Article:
Food Allergy Counseling

Food Allergy Counseling
Sloane Miller, Food Allergy Counselor (Picture © Noel Malcolm 2013)

Friday, January 19, 2007

BabycakesNYC

[NB: I wrote the below post over two weeks ago but before posting I wanted to give Babycakes owner Erin McKenna a chance to respond. I sent an email to her over 10 days ago detailing my experience with her sales people and have received no reply.]

Sadly, annoyingly, frustratingly Babycakes was very reluctant to tell me the ingredients of their gluten-free, dairy-free, nut-free cupcakes. I had to speak to three people before I got a straight answer. This seemed unnecessary to me, especially considering this is a bakery that specializes in special cupcakes for people and babies with allergies and intolerances!

So here’s the backstory. A couple of Saturday nights ago, we took a stroll downtown, through Nolita and were near enough the Babycakes bakery that it seemed reasonable to check it out for an after dinner treat. I’ve wanted to try these cupcakes for some time.

Before I bought a cupcake I asked about its exact ingredients. Not an unusual question nor request. They are made right there, in the shop, in a tiny kitchen. There were no pre-made labels on saran around a pre-made item. There were however little flags outlining what the baked good was free from [sugar, wheat, nuts, dairy etc]. I still needed to know what exactly I was about to eat.

The saleswoman said she didn’t have my cupcake’s exact ingredients. I thought that was a bit odd; why wouldn’t she not know or have access to a sheet of ingredients especially when there’s an open kitchen right there and the baker was standing in the kitchen?

She asked, “What can’t you have?”

“Nuts,” I said.

“Well, we are a nut-free bakery.”

Uh, ok, that’s nice, I thought, but I still need to know what I’m eating. And there was no more information forthcoming from either person working in the shop. So I took mine to go, figuring I’d call the next day and inquire.

The next morning I spoke to a somewhat befuddled sales clerk who said she couldn’t give me the recipe. I explained I didn’t want state secrets but as an allergic person I couldn’t eat something without knowing its contents. I was a little surprised that I needed to explain myself to a third person. I heard her asking her coworkers for assistance, as I wasn’t accepting the “I-can’t-tell-you” line. Then a more knowledgeable and friendlier woman came onto the phone and finally told me. When I asked why they don’t have the ingredients listed, she said because they “haven’t gotten around to it”. I got the sense, especially after so much hoop-jumping, that protecting their product seems more like it.

Here’s my concern. This is a special bakery producing vegan goodies for those of us with allergies or intolerances. One would think, or rather I would think, that they would be very forthcoming with information about their vegan kitchen and the vegan products they use and make. I was expecting that the Babycakes staff would be especially understanding about a patron wanting to know exactly what she’s eating and that the staff would be both knowledgeable and compassionate. Especially after reading this from their website:

"Babycakes NYC Disclaimer: BabyCakes [sic] menu is ever expanding to create safe options for all. Although we try, we are unable to accommodate every allergy. Ultimately, it is the consumer’s responsibility to check all ingredients to ensure safe indulgence."

As I found out a few Saturdays ago, checking their ingredients is not such an easy task. It seems in the brief encounter I had with three staff members, protecting the very information from the consumer they are meant to serve seemed paramount. Perhaps I talked to a few duds, not the typical Babycakes gals. However, it was my first encounter; I was hoping for…well I was hoping for something else.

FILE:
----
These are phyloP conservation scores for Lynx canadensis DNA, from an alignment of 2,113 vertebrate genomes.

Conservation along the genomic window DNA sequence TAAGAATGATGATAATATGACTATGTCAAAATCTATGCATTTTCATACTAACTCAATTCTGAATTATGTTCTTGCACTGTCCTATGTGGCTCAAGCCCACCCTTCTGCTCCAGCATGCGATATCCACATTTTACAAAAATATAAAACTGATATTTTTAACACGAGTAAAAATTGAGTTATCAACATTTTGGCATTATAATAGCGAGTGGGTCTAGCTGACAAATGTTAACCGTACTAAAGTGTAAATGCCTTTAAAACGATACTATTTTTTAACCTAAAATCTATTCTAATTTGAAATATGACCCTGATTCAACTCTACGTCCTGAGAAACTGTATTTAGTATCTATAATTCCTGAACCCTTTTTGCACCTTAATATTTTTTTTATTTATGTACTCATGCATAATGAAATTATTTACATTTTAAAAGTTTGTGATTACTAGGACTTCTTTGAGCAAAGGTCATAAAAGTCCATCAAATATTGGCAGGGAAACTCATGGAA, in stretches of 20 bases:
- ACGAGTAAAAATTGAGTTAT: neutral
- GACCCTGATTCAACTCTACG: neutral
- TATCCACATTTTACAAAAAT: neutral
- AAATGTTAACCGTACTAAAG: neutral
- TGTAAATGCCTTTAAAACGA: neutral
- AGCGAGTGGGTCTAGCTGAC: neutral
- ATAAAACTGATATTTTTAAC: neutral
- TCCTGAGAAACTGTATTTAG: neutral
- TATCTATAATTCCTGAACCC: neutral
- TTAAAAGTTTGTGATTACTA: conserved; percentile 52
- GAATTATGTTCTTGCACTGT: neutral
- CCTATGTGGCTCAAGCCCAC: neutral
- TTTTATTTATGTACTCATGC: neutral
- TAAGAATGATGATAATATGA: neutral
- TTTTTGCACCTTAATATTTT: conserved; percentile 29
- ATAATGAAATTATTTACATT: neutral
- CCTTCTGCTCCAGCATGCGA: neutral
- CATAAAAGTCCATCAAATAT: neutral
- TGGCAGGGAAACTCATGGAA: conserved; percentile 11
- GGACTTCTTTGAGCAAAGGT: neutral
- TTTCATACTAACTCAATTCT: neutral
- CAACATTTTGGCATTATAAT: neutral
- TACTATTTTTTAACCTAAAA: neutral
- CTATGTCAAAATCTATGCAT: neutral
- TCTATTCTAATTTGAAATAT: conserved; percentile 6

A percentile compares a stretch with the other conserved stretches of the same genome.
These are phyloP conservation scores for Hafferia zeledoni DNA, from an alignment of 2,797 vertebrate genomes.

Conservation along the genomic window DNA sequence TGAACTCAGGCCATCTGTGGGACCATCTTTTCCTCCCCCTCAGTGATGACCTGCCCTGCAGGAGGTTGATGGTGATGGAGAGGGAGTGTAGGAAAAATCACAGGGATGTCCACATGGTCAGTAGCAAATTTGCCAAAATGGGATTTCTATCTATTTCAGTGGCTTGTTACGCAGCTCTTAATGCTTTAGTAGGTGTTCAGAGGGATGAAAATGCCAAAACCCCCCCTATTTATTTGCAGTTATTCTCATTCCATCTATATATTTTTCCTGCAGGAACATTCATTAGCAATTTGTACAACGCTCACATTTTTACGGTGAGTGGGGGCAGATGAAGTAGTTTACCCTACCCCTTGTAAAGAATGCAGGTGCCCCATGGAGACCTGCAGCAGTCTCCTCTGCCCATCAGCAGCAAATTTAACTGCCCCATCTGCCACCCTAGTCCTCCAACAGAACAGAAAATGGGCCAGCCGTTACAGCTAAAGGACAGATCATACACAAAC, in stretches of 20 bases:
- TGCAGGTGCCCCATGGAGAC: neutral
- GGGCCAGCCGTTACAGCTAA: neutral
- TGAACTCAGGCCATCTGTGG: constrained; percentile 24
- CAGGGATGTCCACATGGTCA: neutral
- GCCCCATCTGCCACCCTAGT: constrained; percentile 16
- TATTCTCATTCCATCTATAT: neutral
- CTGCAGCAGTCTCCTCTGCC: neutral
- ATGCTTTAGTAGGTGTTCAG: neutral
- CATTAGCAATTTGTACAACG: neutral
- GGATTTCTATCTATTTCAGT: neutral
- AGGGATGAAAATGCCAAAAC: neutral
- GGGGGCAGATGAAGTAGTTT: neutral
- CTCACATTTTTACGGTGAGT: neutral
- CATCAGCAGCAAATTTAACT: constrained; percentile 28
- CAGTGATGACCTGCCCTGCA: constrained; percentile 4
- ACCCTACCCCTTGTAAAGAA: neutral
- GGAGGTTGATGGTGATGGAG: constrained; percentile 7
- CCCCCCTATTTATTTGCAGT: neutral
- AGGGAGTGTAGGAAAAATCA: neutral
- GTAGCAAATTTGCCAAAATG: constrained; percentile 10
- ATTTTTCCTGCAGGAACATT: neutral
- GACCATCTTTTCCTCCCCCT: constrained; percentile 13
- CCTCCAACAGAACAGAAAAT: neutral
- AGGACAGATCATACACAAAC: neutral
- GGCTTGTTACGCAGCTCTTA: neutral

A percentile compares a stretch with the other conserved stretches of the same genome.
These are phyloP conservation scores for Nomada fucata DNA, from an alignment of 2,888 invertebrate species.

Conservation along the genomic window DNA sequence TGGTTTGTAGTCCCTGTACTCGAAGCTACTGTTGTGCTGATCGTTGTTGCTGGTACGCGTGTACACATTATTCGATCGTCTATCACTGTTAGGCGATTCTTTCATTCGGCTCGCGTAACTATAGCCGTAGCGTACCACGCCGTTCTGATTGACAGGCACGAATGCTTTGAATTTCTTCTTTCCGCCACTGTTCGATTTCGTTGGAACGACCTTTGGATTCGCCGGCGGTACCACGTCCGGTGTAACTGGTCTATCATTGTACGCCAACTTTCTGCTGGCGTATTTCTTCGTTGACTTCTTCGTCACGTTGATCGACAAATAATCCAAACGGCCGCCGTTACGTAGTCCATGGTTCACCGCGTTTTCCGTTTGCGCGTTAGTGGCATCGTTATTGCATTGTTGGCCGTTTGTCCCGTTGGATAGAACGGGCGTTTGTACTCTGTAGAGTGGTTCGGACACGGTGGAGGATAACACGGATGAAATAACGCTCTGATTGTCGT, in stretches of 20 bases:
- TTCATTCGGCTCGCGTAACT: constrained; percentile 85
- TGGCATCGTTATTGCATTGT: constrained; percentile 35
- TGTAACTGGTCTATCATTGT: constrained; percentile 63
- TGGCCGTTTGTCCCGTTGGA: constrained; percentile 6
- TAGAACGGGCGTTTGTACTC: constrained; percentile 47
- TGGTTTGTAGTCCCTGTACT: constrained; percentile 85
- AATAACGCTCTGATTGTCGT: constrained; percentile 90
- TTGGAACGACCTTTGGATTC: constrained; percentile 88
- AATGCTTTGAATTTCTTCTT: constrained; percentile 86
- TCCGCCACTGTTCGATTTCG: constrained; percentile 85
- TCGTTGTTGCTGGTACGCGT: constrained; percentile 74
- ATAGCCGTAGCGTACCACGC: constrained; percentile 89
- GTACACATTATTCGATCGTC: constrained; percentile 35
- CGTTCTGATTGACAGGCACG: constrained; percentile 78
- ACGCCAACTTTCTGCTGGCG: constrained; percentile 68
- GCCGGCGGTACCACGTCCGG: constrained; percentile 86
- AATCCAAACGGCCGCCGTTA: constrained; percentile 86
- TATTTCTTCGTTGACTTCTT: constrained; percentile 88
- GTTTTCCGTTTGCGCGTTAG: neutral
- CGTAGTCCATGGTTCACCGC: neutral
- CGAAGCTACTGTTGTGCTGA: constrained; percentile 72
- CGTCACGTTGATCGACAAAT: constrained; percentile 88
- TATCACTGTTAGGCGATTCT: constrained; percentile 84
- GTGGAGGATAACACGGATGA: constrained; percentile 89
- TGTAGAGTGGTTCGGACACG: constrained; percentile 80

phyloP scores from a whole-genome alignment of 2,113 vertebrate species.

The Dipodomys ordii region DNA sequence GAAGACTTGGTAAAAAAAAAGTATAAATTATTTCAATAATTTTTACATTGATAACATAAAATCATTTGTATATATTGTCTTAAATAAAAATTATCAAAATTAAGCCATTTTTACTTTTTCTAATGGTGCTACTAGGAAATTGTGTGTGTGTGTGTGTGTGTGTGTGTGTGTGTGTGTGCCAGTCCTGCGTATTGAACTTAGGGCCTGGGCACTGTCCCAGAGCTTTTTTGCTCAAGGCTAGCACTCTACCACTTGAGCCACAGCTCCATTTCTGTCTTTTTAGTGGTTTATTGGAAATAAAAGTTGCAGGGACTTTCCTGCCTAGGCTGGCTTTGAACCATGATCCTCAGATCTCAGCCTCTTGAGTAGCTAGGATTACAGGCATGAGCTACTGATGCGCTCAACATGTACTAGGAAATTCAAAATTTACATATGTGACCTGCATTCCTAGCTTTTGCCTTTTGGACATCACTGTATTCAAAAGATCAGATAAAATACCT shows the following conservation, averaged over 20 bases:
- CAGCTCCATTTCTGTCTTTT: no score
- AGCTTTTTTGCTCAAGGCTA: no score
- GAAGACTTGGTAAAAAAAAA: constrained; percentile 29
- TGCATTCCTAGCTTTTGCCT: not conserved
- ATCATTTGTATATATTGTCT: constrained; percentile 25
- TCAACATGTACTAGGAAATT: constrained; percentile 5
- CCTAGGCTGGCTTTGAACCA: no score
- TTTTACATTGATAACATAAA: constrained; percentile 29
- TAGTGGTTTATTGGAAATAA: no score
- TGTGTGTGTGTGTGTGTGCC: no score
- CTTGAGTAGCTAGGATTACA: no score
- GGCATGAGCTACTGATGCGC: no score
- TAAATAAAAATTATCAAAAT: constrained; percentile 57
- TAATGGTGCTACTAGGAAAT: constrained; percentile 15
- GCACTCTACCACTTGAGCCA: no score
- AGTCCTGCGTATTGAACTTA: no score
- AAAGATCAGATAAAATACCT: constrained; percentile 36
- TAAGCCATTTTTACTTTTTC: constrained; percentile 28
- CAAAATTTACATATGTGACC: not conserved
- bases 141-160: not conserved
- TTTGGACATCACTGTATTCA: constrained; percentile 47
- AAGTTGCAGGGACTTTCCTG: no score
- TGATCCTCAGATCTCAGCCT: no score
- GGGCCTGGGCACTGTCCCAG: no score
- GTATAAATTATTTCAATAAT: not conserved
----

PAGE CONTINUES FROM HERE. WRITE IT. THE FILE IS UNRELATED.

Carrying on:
16 comments:

Erin S. said...

You aren't the first person to have a problem with Babycakes. Members of our NYC Celiac meetup group have been very disappointed with the service there. For a bakery that is catering to a very sensitive population, you would think they in turn would be a LOT more sensitive.

Sorry about your unpleasant experience.

ByTheBay said...

WTF?! That is crazy.

BTW I just published their recipe for brownies on RecipeZaar - It was on Martha Stewart this week.

Anonymous said...

aI understand anyone's frustration with poor customer service. That being said, Babycakes is a new bakery. It hasn't been around more than a year, and with the overwhelming (read:seriously OVERWHELMING) positive response to their products, they may not have gotten around to printing up an ingredient list. They are not protecting secrets. As "bythebay" said, the baker was just on Martha Stewart this week, teaching entire recipes to the viewing audience. You know to what you are allergic, and you cannot eat those things. I think knowing every ingredient sounds a bit excessive. Do you do this in every restaurant? Ask the waiter to explain every part of every dish? If so, remind me never to eat with you.

Danielle said...

Anonymous:
How can you defend the bakery by saying they had been meaning to make an ingrediant list but just hadn't gotten around to it, then say that it's excessive for the consumer to want to have that information? If the website itself says it's your job to know what's in the food you eat, how can you blame a person for trying to do exactly that? ESPECIALLY when not doing so can equal a trip to the hospital. Some diners are much higher maintenance than others, no doubt, but that's exactly the crowd that Babycakes is catering to!

I think the main issue is not that they didn't have an ingrediant list. There are a lot of places that don't. What's important to note about this is that allergicgirl tried to communicate with the bakery and with the owner and never received a response! What we (we being the allergic community) are judging here is a business's ability to LET US KNOW if we can safely eat their product... the product itself is irrelevant. And Babycakes failed that test in my mind.

Do you work for the company or what?

Anonymous said...